Changes Coming to Codes and Stucco

With the significant failures associated with stucco and the related litigation, the model building codes are being pressured to make changes. It is likely that both the International Building Code (IBC) and the International Residential Code (IRC) will make fundamental changes in the current round of code changes.

The proposed code changes appear to adequately address control of hydrostatic pressure by mandating effective drainage. However, the proposed code changes will not adequately address inward vapor drive. And, code changes being political more than engineering based, some unnecessary requirements will likely be attempted to be added by manufacturers who view the code process as a means of selling product and providing competitive barriers to competing products. As the political adage goes, never let a serious crisis go to waste. And let there be no doubt, there is a serious crisis associated with stucco.



For the record, once again, building codes are typically being reactive, not proactive. The issues associated with stucco could have been prevented 30 years ago…but things had to become intolerably bad to force change. So, the codes are now being forced to change – because things have become intolerably bad with stucco.

So, what is the good news? All of the proposed code changes have similar language regarding drainage: “A minimum 3/16-inch space shall be provided between the stucco and water-resistive barrier or a space having a drainage efficiency of not less than 90 percent, as measured in accordance with ASTM E2273 or Annex A2 of ASTM E2925, shall be added to the exterior side of the water-resistive barrier.”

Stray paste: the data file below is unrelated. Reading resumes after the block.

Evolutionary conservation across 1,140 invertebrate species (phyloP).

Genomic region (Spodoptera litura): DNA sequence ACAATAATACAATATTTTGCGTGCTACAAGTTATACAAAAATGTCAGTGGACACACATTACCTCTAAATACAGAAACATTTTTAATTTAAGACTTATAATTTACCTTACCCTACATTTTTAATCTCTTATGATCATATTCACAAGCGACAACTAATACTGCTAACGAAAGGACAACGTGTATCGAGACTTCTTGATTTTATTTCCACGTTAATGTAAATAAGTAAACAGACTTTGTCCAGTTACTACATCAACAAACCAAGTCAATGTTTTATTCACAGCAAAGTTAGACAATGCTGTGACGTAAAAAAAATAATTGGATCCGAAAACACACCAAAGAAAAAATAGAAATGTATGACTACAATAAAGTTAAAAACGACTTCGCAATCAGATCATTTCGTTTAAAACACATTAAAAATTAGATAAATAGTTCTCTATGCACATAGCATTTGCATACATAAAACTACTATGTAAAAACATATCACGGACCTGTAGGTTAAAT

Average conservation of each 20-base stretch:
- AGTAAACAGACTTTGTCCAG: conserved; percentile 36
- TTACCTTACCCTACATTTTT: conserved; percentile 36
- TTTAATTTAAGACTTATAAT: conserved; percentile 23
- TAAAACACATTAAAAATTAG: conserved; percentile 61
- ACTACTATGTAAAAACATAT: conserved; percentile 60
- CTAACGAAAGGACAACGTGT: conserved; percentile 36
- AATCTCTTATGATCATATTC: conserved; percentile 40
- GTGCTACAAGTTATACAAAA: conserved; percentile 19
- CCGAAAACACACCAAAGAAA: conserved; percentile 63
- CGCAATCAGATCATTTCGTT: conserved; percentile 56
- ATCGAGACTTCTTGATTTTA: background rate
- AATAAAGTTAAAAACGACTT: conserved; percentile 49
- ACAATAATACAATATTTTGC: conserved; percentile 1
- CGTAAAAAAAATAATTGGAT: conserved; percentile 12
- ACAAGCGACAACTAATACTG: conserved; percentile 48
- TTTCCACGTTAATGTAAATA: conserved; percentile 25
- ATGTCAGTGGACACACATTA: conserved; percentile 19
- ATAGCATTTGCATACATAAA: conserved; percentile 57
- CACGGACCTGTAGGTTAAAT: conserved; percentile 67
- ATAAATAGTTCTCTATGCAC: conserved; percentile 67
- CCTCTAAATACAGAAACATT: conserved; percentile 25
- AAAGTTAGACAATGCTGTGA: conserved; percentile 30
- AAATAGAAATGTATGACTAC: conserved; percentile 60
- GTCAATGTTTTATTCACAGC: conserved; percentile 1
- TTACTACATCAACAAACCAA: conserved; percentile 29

The not-so-good news: The requirement is only for wood-based sheathings, not all sheathings.

More not-so-good news: There is no requirement to address inward vapor drive.



Finally, the last of the not-so-good news: Some manufacturers are pushing to require a water-resistive barrier “with a water resistance at least equivalent to two layers of Grade D paper or two layers of water-resistive barrier complying with ASTM E2556, Type II.” Doesn’t sound too dangerous, eh? The fine print is what is important. Specimens need to resist a hydrostatic head of 55 cm (21.6 in.). That is 5,381 Pascals…for 5 hours. That is a sustained wind of over 200 miles per hour…for 5 hours. Realistic, eh? Of course, this is for a sample of a sheet membrane water-resistive barrier without a nail hole or staple hole. Apparently, cladding attachment is not a consideration. But the requirement keeps fluid-applied and sheathing-integral water-resistive barriers out of the game…and apparently that is the point. For the record, if there is control of hydrostatic pressure nail holes or staple holes, perforated materials work just fine.

For comparison, ASTM E2556 Type I water-resistive barriers need to resist a hydrostatic head of 2.5 cm (1 in.) for 10 minutes. That is 250 Pascals…for 10 minutes. That is a sustained wind of 45 miles per hour…for 10 minutes. Pretty much what a good window is required to pass (15 minutes for the window, by the way).

The Type I vs. Type II is a cost issue, not really a performance issue. The weaknesses in both Type I and Type II are the attachment penetration and the cladding attachment penetrations. With the drainage requirement, everything works…except for the inward vapor drive part. So, drainage is a good start. In fact, it is an excellent start.